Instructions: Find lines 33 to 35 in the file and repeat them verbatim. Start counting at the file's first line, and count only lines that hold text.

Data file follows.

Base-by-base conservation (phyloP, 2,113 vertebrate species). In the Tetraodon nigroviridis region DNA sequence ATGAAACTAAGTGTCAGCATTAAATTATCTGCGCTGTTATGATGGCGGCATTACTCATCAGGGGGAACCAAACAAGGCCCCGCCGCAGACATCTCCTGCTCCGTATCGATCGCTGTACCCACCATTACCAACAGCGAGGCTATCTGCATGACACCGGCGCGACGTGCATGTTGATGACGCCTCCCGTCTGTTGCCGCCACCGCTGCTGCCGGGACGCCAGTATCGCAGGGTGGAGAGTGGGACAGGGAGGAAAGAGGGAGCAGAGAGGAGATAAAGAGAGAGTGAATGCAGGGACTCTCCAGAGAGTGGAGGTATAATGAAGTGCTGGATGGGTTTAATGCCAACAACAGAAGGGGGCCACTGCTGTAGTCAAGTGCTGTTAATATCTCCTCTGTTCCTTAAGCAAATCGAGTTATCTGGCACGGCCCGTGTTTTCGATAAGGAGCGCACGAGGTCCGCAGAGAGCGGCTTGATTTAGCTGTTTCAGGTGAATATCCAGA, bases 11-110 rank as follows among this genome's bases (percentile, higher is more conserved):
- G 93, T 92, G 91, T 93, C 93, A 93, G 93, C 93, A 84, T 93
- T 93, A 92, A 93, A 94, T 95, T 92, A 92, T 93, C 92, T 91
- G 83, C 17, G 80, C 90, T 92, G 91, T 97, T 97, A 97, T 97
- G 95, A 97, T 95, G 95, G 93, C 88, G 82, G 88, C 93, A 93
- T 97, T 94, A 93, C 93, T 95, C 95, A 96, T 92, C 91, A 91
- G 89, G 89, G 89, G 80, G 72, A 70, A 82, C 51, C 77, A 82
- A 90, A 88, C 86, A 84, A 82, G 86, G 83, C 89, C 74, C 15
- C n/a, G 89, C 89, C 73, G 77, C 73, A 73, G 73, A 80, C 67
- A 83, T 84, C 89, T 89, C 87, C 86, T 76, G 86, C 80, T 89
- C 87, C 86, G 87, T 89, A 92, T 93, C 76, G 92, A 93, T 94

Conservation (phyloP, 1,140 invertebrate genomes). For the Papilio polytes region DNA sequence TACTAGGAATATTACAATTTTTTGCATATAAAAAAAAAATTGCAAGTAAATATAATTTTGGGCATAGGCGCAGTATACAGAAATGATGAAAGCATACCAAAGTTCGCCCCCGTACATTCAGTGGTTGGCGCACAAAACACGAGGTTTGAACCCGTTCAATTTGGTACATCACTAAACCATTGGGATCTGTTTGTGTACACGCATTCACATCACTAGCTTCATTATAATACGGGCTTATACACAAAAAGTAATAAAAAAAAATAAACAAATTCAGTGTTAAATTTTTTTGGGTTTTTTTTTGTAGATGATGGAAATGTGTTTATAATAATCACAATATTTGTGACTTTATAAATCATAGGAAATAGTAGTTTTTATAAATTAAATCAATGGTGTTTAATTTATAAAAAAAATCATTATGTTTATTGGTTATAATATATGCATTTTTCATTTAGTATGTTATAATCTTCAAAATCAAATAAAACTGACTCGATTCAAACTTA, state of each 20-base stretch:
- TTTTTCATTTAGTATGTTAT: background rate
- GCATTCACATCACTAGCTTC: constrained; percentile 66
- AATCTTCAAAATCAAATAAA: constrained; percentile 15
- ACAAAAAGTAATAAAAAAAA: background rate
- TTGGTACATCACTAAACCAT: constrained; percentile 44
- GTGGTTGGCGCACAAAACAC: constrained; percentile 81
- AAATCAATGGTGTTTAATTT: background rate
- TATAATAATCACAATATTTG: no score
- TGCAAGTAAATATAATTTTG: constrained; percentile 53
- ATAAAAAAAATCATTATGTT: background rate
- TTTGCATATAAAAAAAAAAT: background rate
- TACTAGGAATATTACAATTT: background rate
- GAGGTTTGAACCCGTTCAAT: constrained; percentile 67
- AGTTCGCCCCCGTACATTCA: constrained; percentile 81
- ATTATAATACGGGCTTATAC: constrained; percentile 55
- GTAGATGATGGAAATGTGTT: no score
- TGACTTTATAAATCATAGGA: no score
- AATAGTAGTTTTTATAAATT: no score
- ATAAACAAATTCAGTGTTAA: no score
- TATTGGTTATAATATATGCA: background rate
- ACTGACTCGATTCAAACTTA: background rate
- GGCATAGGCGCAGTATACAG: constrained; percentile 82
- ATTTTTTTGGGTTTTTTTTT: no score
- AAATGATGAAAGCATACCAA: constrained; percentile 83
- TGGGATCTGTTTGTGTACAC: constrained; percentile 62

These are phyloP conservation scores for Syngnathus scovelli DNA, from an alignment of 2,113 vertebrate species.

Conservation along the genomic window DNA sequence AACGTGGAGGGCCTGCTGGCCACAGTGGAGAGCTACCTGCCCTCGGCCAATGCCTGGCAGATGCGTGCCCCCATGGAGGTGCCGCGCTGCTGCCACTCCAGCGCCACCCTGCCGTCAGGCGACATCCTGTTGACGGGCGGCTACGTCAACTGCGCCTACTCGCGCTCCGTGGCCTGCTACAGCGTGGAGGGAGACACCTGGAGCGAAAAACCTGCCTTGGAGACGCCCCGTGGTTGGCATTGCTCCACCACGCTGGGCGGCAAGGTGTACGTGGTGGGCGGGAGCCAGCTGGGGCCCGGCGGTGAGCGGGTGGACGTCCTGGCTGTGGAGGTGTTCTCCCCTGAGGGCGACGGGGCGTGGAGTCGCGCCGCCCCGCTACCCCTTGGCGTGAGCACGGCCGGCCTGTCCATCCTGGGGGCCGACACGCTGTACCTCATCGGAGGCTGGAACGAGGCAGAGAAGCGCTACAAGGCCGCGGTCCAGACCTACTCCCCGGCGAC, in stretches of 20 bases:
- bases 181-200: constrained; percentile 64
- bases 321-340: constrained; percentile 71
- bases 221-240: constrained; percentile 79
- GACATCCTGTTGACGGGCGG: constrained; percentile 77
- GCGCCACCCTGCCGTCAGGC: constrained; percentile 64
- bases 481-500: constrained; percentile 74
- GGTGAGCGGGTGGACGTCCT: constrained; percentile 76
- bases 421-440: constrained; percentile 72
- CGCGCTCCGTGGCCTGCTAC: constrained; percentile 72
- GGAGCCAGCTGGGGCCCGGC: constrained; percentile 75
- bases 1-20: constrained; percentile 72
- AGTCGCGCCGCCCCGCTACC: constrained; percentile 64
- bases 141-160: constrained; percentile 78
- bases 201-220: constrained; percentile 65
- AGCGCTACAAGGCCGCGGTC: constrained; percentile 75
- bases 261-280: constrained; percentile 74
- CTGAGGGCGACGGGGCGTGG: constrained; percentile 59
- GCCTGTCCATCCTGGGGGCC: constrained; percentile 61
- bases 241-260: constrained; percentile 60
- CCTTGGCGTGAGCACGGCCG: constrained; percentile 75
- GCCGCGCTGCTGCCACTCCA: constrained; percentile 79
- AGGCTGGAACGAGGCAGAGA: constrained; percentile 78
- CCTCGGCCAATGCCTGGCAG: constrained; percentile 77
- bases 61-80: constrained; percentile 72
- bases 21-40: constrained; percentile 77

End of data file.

- ACTGACTCGATTCAAACTTA: background rate
- GGCATAGGCGCAGTATACAG: constrained; percentile 82
- ATTTTTTTGGGTTTTTTTTT: no score